The Diminishing Role of Facts in American Public Life


Jan 17, 2018

Torn American flag waving in the wind on a cloudy day

Photo by Steve/Adobe Stock

This commentary originally appeared on USA Today on January 16, 2018.

People have been complaining about “fake news” since at least the late 1800s, according to Merriam-Webster. Yet there is something new about our current malaise.

In national political and civil discourse, disagreement over facts appears to be greater than ever. In a recent report for the nonpartisan RAND Corporation, we call the problem “Truth Decay” and present evidence that the disputes over facts and reasoned analyses of facts are worse today than in previous eras in our nation's history.

Are major cities experiencing growing or declining violent crime rates? Has widespread illegal voting occurred or is that a bunch of hooey? Do immigrants contribute their fair share to the economy or do they overburden it? These are just a few examples of the fractures riddling American public life that persist or are worsening despite the availability of reliable data to provide solid answers. Until now, little empirical research has examined the causes of this perplexing shift away from verifiable facts and figures.

Drawing on an extensive review of popular and academic literature, survey data and historical analysis, our study defines four basic elements of Truth Decay in modern times: increasing disagreement about facts and analytical interpretations of facts; a blurring of the line between fact and opinion; the heightened relative volume and influence of opinion and personal experience over fact; and declining faith in formerly respected sources of factual information, including the government and the news media. These trends threaten civil discourse and could lead to political paralysis, disengagement from political and civic institutions, and uncertainty over national policies.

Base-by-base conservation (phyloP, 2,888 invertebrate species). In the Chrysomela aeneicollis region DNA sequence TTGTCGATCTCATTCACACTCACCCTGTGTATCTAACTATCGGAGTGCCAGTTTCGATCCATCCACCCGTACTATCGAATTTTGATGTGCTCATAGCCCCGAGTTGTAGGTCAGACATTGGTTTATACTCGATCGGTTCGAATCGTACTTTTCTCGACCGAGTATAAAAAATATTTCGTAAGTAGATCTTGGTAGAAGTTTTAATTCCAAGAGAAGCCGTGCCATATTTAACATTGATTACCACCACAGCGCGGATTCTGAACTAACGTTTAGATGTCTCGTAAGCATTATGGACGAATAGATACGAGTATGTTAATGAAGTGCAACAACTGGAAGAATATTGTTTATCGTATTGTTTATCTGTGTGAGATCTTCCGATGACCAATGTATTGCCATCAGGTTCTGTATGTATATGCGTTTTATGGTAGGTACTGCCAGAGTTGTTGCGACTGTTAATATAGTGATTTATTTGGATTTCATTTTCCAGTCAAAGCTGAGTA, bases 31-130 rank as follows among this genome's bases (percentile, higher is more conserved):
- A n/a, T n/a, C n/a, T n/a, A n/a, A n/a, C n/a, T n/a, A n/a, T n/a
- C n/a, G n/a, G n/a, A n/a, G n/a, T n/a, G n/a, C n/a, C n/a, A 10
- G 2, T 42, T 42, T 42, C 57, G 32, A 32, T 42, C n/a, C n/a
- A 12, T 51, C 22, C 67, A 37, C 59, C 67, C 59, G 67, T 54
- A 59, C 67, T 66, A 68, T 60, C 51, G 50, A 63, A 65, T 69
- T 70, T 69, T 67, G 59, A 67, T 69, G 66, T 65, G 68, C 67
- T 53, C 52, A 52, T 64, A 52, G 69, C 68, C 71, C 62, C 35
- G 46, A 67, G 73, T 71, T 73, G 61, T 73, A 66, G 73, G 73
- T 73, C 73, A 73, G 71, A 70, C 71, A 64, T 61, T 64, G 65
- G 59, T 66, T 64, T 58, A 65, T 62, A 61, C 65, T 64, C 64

One of the clearest examples of this fiction-over-fact phenomenon is the controversy over the safety of vaccines.

One of the clearest examples of this fiction-over-fact phenomenon is the controversy over the safety of vaccines. Vaccines have always had their skeptics, but the level of skepticism has risen in recent years, with significantly fewer Americans reporting it is “extremely important” to vaccinate their children, public opinion surveys show. This is not a blue state-red state trend, but cuts across the political spectrum.

Ongoing public debates over immigration illustrate another key component of Truth Decay — opinion and personal anecdote often drown out facts. Some of the questions that are central to this debate could be addressed by objective data and rigorous analysis of the data, including the size of the immigrant population in the country illegally, the rate these immigrants commit crimes and the extent to which they displace U.S. citizens in the job market. Yet such facts are repeatedly displaced by news accounts and social media conversations filled with personal experience or observations that interfere with meaningful and productive policy discussions about this topic. Problems remain unsolved and uncertainty reigns.